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With NDiN’s Real Food Challenge, that is.
Yes, I just declared my intention in the comments on this post 🙂 I’m feeling a little nervous, but my kids are on board. They’re excited to help ‘save the planet’ (their term.  7 yr olds are so precocious!)

And I’m also counting this as my very first Fight Back Friday post! I’ve been wanting to participate since the New Year. I finally feel I have something that ‘counts’.

Our goals are:

  1. homemade bread (borrowing sil’s bread maker)
  2. homemade tortillas (stepson prefers these to bread in school lunches)
  3. crackers and granola bars (we’re going to experiment, the kids are going to keep an open mind)
  4. homemade pizza crust every Friday (Pizza Movie Night, our ‘hooray for the end of the week (again, their term :))!’)

Basically, I’m working towards all our own bread products. Cereal will take awhile for my boys, but I’ll try an alternate breakfast every other day. Muffins, or pancakes. Maybe granola or oatmeal? (Granola might be a tough sell!)

The big project is how to fit it all into my crazy schedule. We started eating these foods for a reason – convenience. While I’d dearly love to slow my lifestyle down to the point where it’d be easy to make all these things, the reality is, I’m on the home stretch, education-wise (finishing up 4 out of 5 years to get my BSW), and I just CAN’T slow that down. So I’m looking at how to add on 30 to 60 minutes of baking time a day, when to make what, all that stuff.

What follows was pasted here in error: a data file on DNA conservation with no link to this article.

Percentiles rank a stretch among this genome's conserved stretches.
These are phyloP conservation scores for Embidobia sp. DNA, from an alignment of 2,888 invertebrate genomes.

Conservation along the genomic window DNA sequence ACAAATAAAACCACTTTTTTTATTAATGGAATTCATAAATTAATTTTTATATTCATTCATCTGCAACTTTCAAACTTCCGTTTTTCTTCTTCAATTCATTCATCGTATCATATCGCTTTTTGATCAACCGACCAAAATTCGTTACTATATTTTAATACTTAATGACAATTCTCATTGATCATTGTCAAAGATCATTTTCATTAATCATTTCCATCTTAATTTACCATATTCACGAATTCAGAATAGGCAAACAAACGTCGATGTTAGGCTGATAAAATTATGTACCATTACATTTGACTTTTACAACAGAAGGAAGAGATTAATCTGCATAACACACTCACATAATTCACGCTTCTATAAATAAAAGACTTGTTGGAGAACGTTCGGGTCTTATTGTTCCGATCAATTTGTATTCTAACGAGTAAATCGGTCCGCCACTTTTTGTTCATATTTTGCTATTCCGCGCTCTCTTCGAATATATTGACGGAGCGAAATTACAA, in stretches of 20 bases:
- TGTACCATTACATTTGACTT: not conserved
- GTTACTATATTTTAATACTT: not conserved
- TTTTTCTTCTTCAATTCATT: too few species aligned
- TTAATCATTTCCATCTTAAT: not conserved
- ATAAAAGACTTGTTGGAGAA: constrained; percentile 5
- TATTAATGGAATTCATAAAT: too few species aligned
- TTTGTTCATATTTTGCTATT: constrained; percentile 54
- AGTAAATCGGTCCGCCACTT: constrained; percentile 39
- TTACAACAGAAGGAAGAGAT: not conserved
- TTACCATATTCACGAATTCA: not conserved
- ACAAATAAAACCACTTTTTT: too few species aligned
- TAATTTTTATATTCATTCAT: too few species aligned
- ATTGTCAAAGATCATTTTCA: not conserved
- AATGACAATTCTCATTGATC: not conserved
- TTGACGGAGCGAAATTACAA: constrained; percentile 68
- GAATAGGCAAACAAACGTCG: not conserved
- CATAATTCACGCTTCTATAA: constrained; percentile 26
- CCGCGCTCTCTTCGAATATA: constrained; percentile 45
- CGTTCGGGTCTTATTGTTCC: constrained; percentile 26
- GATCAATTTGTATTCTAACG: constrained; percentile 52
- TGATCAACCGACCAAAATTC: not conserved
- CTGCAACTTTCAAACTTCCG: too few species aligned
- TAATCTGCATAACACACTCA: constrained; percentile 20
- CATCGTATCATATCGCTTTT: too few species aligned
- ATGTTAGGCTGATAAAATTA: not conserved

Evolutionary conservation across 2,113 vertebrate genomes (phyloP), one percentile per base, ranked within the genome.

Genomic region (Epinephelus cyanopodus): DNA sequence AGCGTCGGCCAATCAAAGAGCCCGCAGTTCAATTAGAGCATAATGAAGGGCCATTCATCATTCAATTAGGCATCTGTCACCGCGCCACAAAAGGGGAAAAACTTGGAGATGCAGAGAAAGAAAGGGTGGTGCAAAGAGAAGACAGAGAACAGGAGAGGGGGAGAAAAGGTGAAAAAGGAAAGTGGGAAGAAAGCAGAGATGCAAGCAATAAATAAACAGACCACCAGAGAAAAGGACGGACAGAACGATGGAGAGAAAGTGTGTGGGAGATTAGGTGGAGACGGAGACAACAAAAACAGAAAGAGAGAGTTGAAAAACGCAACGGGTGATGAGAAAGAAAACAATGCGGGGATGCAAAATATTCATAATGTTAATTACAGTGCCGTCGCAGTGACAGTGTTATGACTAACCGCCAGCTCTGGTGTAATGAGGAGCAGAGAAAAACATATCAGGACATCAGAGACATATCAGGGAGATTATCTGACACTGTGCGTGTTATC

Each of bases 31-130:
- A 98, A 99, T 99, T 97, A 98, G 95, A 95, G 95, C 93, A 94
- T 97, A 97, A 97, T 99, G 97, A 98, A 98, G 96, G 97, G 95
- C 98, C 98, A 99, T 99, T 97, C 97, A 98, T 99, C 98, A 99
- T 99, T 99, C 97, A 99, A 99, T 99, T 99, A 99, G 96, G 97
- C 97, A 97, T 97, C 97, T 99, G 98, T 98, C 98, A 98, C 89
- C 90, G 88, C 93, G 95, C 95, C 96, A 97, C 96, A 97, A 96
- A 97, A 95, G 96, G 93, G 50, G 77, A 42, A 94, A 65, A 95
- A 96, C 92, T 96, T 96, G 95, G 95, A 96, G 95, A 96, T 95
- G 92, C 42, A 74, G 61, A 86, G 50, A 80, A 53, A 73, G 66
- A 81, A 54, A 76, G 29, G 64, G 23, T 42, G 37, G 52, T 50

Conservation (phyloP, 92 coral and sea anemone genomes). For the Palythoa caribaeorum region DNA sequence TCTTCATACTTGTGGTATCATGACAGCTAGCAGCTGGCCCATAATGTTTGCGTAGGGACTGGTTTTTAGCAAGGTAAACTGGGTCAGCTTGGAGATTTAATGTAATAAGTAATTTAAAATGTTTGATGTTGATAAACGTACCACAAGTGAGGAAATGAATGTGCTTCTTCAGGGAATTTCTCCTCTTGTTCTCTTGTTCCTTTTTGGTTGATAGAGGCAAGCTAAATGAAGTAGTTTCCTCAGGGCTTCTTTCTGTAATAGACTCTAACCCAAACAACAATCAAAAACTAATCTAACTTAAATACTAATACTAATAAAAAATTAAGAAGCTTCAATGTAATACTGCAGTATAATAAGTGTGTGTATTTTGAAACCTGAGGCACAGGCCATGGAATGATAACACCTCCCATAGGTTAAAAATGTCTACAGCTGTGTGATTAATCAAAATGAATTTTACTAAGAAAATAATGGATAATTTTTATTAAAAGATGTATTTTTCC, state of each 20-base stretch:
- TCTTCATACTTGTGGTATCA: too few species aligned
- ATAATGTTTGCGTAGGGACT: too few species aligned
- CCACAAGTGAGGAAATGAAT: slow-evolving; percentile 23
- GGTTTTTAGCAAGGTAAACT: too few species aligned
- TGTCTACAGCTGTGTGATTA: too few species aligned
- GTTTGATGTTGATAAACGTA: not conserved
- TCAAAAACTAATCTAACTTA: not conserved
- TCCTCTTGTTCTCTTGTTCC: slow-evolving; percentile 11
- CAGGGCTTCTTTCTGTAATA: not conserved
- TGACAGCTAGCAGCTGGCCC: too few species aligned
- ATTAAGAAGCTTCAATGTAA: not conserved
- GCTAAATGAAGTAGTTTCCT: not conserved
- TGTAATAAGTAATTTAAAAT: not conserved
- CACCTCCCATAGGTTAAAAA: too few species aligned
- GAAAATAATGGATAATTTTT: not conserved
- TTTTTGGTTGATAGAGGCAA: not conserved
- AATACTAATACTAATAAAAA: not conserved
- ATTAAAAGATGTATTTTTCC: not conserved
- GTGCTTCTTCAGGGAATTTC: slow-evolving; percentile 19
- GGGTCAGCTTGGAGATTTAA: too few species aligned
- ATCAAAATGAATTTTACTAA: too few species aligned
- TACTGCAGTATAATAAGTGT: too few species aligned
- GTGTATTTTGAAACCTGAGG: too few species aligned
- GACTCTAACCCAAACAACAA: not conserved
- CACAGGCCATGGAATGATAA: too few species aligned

For starters, I’m going to pick up the bread maker this weekend, and try a batch. I’ll also try a batch of my stepmother’s 18 hour no-knead bread, and search for some cracker recipes. I’ll make the pizza dough on Thursday during dinner prep, and let it rise in the fridge. (I used to do this a lot, but then I went back to university, so it’s been a few years.)

Wish me luck!

 

on not buying packaged foods February 22, 2010

I started writing this post Jan 22nd, a month ago today, when I saw this post by Chiot’s Run over at NDiN. I chose a title, pasted in the link, then wrote these two notes: “about not buying ‘manufactured foods'” and “no more cereal boxes and bags, etc.” Today I read the same post over at Simple Green Frugal Co-op. It sounded vaguely familiar to me, but cooking from scratch was a staple of my childhood, so I thought it could be that. Turns out I needed to be reminded about this topic.